The other publication, "Small Unit Leader's Guide to Counterinsurgency" is less lofty and esoteric, and covers the topics a little better but I wonder about the reading level of the material if this is targeted to lieutenants and sergeants. One of the more useful pieces is the chapter "The Twenty-Eight Articles: Fundamentals of Company-Level Counterinsurgency" by David Kilcullen. Another good piece that would have provided more insight into the role of civil affairs in a counterinsurgency is the "handbook for Military Support of Pacification" publish by MACV in 1968. Other good references include "U S Army Special Warfare School MATA Handbook for Vietnam" January 1966, FM 31-73 "Advisor Handbook for Counterinsurgency" (a lot of information on engineering and construction), the "U S Army Special Warfare School Helpful Hints for Advisors (RVN)", the series of Marine Corps Bulletin 3480 "Professional Knowledge Gained from Operational Experience in the Republic of Vietnam".
Both publications need work and additional input from those of us who were advisors and CAP members in Vietnam, as well as other counterinsurgencies. to put a more practical and useable face on these tomes. The authors should reread the original Small Wars Manual (I have a copy and will be happy to lend it to the authors) for readability, format, layout, and practicality.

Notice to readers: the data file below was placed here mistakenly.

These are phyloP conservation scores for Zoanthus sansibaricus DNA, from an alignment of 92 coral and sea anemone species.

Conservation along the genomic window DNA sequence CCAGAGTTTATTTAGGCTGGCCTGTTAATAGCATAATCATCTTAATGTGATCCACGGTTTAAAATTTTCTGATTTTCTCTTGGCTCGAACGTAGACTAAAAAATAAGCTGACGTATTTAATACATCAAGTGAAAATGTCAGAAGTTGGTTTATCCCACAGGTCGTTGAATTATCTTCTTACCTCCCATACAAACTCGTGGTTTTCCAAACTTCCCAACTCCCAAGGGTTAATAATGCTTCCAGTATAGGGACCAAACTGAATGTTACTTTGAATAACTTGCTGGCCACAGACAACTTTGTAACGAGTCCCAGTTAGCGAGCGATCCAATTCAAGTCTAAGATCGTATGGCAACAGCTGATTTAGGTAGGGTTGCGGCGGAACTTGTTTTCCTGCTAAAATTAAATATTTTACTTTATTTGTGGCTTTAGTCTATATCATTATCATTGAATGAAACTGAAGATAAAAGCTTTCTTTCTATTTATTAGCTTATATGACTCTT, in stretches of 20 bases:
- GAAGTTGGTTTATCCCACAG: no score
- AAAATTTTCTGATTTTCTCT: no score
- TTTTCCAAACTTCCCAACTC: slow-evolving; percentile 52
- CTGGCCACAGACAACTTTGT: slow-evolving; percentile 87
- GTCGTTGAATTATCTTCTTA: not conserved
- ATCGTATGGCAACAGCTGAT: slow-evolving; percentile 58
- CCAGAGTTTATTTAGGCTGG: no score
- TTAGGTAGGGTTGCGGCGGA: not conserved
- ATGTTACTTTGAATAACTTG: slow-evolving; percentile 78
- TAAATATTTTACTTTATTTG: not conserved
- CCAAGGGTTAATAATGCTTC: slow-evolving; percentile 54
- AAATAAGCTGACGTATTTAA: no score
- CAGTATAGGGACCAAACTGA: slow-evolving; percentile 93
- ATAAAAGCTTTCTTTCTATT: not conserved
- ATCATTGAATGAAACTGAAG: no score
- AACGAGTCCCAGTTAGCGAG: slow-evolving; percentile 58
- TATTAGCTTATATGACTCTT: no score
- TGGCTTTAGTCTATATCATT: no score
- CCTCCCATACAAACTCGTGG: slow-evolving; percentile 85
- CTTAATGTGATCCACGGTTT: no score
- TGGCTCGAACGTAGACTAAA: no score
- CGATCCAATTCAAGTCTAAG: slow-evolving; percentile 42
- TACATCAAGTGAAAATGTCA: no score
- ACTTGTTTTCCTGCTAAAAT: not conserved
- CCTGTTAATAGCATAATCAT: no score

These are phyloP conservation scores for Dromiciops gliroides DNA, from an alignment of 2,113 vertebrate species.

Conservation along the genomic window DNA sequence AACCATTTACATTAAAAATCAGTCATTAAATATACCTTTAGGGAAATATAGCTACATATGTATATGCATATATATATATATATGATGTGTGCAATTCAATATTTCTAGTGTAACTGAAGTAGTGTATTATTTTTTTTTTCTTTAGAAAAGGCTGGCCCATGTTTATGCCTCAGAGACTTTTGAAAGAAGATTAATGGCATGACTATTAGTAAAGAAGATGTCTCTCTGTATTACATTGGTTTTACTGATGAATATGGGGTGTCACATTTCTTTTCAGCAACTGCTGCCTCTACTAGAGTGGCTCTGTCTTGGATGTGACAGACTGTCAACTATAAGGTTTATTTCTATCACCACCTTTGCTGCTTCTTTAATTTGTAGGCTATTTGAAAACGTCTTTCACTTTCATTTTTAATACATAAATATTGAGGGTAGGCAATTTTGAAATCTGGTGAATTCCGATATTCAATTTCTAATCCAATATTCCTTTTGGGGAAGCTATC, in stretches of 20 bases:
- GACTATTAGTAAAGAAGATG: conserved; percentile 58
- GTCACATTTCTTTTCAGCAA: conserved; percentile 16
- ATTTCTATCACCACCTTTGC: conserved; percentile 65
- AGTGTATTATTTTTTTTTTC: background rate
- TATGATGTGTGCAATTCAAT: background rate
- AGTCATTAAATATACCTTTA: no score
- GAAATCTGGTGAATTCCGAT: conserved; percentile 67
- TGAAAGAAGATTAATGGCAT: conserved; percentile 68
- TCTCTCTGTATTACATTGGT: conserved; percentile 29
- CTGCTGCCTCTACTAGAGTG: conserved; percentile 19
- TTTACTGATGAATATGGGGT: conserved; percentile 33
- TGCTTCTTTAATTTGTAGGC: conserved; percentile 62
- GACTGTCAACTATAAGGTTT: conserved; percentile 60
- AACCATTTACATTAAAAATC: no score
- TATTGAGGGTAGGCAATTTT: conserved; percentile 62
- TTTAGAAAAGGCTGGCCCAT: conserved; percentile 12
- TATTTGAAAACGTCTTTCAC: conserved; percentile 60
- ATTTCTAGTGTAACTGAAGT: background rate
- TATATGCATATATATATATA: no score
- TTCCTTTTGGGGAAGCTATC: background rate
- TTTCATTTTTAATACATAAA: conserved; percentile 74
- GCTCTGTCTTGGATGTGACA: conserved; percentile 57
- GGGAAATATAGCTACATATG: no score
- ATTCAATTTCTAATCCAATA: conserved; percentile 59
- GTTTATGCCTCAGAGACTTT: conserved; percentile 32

SWJED
10-07-2006, 07:23 PM
Countering Irregular Threats: A Comprehensive Approach (http://www.mcwl.usmc.mil/concepts/ServiceConcepts/Comprehensive%20Approach%20Pamphlet_v_Final_14%20J une%20as%202%20up%20w%20cover.pdf).

Here is the intent of this document per LtGen Mattis (then the CG of MCCDC):


A Tentative Manual for Countering Irregular Threats:
An Updated Approach to Counterinsurgency

In the early 20th Century the debacle of Gallipoli convinced many
military theorists that amphibious operations were impossibly difficult
and inherently doomed to failure. Assessing the nature of the anticipated
conflict in the Pacific, the Marine Corps concluded that the United States
could not afford the luxury of avoiding that which was incredibly
difficult. Rather than avoiding the problem, the Navy-Marine Corps
team attacked it. The result was a Tentative Manual for Landing
Operations published in 1934. Acknowledging that there was still much
to learn, this manual would be refined through numerous exercises and
experiences until 1940. This document provided a common framework
for further exploration and refinement of the tactics, techniques and
procedures that would be creatively—and successfully—applied on a
global scale.